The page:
A young maple in the woods.

Ok, I’m putting away my soapbox now.  It’s day 37 of the 40-day self-care challenge.  How are you?  (I really do want to know.)

Today has been a good day in terms of exercise, walking, and yoga and meditation practices.  Yoga and meditation are turning into more than practice.  A ritual, perhaps of the sacred variety.  Loaded words again.  Sacred, prayer, God or god.  Faith.  I think it is faith that brings me to my mat every morning.  Not in a religious sense.  It’s a way of trusting the practice and the process.  My walks are like that now, too.  A pilgrimage of sorts.  There is a sense of surrender to it all, of letting go.

Caged. (Every year the deer would eat this poor tree down to a measly stick. We finally put a cage around it and it’s starting to grow and thrive.)

Thank you so much for visiting with me today.  I hope all is well with you and your loved ones.  Oh yes, speaking of loved ones, thank you for all the good thoughts, prayers, and vibes for my brother.  He had the surgery yesterday and word is that it went well.  I have not heard anything today.  Hopefully he continues to do well.  It’s so hard, not to be able to run up there and visit with him.  I can only begin to imagine how my brother’s wife must feel, not being able to see him while he’s going through all of this.

Please be safe, be well, and be kind.  ♥♥♥

So much grace.

A few of the 10,000 reasons to be happy:  1,386)  The gracefulness of dogwood trees.  Their brachts (flowers), branches, and leaves all have such an elegant, almost balletic, quality to them.  1,387)  The return of the hummingbirds.  1,388)  Trust, or what I can muster of it.  It’s not an easy thing to do, to trust.  I’m better at it than I used to be.  1,389)  Outsmarting the deer.  1,390)  Gratitude, deep gratitude, for those who are taking care of my youngest brother.


Robin is a photographer, artist, writer, wife, sometime poet, mom, grandma, daughter, sister, friend, and occasional traveler currently living on the Eastern Shore of Maryland. She finished a 365 commitment to get outside every day in 2011, and has turned it into a lifelong commitment taking one or more walks each day. Robin will continue to share her walks through her words and images on Breezes at Dawn. Older posts can be found at Life in the Bogs, her previous blog. Robin and her husband are in the midst of renovating the house and property they refer to as the Wabi-Sabi Ranch, 35 acres that include marsh, a dock on a tidal creek, meadows, and woodlands. Every day brings new discoveries.

27 thoughts on “First sighting

  1. You already have one – you have to get the feeder.
    Funny how joy is standing right at your shoulder…if you pay attention – and don’t block it.
    The chickens (eggs are so scarce here…) and real fresh food with no place to go is so disturbing. (Factory farms are such a horror story in any case)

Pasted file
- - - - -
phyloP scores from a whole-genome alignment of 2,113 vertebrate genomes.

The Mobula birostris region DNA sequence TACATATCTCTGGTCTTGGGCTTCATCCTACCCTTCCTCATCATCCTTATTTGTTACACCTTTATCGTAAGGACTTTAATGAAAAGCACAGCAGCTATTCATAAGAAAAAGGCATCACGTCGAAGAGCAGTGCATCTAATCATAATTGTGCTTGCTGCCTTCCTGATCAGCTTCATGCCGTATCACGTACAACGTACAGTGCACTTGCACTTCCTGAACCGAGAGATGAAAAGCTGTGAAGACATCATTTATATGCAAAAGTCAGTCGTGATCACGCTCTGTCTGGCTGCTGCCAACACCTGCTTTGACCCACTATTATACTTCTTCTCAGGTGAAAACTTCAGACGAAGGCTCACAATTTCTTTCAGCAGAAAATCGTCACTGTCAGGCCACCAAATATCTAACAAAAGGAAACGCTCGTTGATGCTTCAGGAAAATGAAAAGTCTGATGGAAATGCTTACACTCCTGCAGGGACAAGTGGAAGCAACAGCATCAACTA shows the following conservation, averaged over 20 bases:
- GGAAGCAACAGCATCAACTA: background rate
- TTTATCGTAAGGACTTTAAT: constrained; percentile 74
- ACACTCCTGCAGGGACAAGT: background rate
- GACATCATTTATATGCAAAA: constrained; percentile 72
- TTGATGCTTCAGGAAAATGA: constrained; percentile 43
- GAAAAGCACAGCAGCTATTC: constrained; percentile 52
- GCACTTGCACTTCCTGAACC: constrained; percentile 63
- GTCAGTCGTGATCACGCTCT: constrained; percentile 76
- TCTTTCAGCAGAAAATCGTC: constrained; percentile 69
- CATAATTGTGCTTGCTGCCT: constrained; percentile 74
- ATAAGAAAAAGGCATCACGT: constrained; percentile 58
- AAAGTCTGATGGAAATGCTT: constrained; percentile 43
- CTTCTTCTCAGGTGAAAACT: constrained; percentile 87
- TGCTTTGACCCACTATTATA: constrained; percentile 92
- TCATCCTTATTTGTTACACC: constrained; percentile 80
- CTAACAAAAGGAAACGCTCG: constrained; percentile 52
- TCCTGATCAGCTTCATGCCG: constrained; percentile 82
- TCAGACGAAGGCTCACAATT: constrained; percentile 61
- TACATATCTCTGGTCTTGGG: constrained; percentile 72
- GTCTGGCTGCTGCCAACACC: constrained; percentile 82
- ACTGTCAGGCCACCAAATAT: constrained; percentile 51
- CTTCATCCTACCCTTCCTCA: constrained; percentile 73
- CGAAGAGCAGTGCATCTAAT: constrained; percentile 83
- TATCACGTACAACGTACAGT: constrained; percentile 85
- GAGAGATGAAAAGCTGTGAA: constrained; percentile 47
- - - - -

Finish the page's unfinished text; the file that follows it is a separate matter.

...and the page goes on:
Good for the farmers who manage to contact those willing to come pick it – a trend that needs to spread even after this is over.
    Walking is good. Balancing in so many ways
    (How are the Chincoteague Ponies doing – heard they are fighting swamp cancer ( which also attacks humans) Take care ponies!)
    Take care and sending healing thoughts to you and yours

    Liked by 1 person

    1. Thank you, PhilosopherMouse. 🙂 They have a vaccine they’re trying and the word they’re using is “encouraging.” I do hope it works. I did get the feeder out. The hummingbird insisted. 😀

      Liked by 1 person

  2. Great news about your brother! And how lovely to see that hummingbird. It won’t be long before they arrive in Maine. As for the soapbox… make room for me. I have been thinking exactly the same thing as you have. People are waiting in long, long, long lines at food pantries, which are scrambling for food. And milk is being dumped? Vegetables are rotting? What the heck!

    Liked by 1 person

    1. Thank you, Laurie. 🙂 There is a little good news on the food front. There are more farmers donating food, and Chef José Andrés of the World Central Kitchen has been out sounding the alarm on this, getting other restaurants and chefs involved in picking up food from the farmers. It’s probably going to take a while to get it all organized but I was glad to see there are people doing something about this.

      Liked by 2 people

  3. Wonderful post.
    Your photos have a richness and uniqueness –
    And cheers to the hummingbird and all that Positive symbolism and meaning Connected to it!

    I have a little metal garden ornament of a Hummingbird that I now like more – 😉

    And the soap box rant made me sad – I hope food does not have have to rotted or get destroyed

    Liked by 1 person

  4. Yeah the food situation distresses me. AFAC isn’t taking fresh produce anymore (for reasons of fewer people to process it and they’re giving bags of groceries repacked to reduce the number of people in the warehouse). I’ve found a couple places that are, so I’m hoping to still be able to give food from the garden. Keep grabbing the joy when it comes. It’s a lovely thing.

    Liked by 1 person

  5. Glad to learn that your brother’s surgery went well, prayers continuing…
    Today was a challenging day for us here… cold and rainy, with tensions were running high for some reason. I wondered about the collective consciousness– I often pick up the higher pitched ‘whine’ of societal anxiety. Sunny days are better when we can get outside.
    Nice to see your hummer – that means their arrival here is about 10-14 days away – yay! I never use sugar feeders, but put out hanging plants like Million Bells, Fuchsia and tubular flowers they favor. They go crazy over Cuphea ignea ‘Vermillionaire’ (Cigar Plant)! I find it easier to tend plants than feeders, I guess. 😉